December 13, 2008
Every now and then some artist seems to creep into your consciousness and BAM you wake up and realize that he/she has been part of MANY movements that have shaped our world. Pete Seeger's one of those guys. As I kid, I only knew him as the 'Little Boxes' singer. Later, as an activist, etc. Now I watched this film and realized how far he'd come in his life and it is truly amazing. And he kept singing the whole time. The world is a better place thanks to him.
½ November 16, 2008
pete can't sing a lick but then neither can bobby zimmerman. a hero and a citizen first who used music to inspire and challenge people to be better - he became popular in spite of himself. what a breath of fresh air that would be.
October 28, 2008
A true hero of Peace & Justice!
October 11, 2008
Amazing documentary on a guy I pretty much took for granted. Goes in depth in to not just the music but the man and the personal ideals behind it.
September 11, 2008
Pete Seeger is my hero (& has been since i was a kid). This doc captures the genius, clarity, & dedication of this extraordinary (ordinary) human being.
½ September 6, 2008
inspiring documentary. especially fitting during the election season, it shows how music can be one of the most powerful weapons that democracy has. (even when a government doesn't want to admit it)
½ September 6, 2008
Unfortunately, watched during Thirteen fund drive, so interrupted too frequently. Would have preferred greater emphasis on his music and influence than on his personal life, but still a fine documentary.
September 5, 2008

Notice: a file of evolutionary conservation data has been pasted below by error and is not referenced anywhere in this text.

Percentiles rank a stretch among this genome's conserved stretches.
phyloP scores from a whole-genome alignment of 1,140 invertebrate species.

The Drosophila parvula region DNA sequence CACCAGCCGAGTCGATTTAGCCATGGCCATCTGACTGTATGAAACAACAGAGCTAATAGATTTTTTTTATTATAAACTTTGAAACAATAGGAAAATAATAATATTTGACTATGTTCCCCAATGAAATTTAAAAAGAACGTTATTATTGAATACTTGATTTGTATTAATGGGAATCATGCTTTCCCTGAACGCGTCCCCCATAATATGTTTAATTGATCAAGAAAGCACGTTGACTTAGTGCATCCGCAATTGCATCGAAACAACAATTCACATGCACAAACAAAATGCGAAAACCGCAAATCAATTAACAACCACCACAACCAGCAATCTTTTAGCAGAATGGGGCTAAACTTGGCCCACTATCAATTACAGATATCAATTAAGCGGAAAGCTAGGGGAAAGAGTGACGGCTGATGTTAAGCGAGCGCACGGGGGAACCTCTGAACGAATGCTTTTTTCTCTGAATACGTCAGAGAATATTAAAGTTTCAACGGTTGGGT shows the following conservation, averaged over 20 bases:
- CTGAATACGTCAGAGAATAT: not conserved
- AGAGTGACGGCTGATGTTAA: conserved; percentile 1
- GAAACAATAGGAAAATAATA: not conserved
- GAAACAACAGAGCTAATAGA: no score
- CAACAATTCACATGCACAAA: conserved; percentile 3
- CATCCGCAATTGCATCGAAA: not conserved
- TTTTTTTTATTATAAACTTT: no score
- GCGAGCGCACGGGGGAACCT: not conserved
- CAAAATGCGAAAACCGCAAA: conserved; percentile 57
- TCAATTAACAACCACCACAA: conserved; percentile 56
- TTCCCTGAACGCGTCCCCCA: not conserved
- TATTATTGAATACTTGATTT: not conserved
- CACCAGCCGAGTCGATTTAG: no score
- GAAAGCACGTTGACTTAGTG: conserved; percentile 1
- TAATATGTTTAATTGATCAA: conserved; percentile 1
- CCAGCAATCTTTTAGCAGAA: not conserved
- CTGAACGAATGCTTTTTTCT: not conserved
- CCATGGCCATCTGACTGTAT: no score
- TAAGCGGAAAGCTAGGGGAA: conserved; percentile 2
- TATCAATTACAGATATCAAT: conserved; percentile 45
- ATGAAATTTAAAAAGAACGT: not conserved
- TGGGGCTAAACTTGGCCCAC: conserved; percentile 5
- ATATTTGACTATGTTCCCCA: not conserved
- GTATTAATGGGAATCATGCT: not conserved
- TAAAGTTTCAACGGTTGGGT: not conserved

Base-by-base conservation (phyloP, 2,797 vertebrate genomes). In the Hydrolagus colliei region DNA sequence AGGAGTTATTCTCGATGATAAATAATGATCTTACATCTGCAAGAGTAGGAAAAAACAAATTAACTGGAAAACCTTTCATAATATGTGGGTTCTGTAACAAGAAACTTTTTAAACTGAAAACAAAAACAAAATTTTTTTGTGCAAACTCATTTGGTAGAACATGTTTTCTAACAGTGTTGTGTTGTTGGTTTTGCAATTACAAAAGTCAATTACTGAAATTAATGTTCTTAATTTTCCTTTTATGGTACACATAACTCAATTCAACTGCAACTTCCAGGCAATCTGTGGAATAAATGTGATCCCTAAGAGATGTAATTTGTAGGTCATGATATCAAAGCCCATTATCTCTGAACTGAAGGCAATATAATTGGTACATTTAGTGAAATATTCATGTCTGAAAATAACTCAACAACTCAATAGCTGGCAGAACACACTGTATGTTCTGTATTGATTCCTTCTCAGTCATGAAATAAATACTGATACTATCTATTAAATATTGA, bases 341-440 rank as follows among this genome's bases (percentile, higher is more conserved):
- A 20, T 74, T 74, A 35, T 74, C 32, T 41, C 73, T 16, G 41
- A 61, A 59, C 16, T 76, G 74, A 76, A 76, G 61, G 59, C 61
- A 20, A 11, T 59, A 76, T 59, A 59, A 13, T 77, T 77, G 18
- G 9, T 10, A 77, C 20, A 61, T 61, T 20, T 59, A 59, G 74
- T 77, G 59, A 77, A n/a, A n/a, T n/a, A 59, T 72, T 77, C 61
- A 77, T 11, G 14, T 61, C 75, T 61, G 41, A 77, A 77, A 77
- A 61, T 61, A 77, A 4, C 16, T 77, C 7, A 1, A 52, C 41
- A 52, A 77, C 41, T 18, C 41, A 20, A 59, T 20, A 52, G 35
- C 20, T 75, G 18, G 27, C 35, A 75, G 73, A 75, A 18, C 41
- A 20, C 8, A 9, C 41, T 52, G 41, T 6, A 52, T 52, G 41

A nice overview of Pete Seeger's life and work. That he was blacklisted for like 17 years just seems utterly bizarre.
August 30, 2008
a great story about a great man who played and sang great songs for a better world
August 17, 2008
Seeger was persecuted by the federal government because he invoked the 1st amendment instead of the 5th. This guy is a modern saint. This documentary does a nice job of featuring someone that our country should be honoring as a national hero for what he's done over the past century.
½ August 13, 2008
While the actual film itself may be nly a slight cut above the average music doco, the content and the spirit of the subject is wonderfully presented and it's an ultimately life-affirming experience. Brilliant stuff, and an amazing man. One of the best music documentaries in years.
½ August 6, 2008
im certain pete seeger is one of the greatest men of out time. a moralistic and spiritual human being in every since of the word. in the almost 90 years he's been alive he has been completely unwaivering in his drive to bring people together, and to change the world. a true inspiration.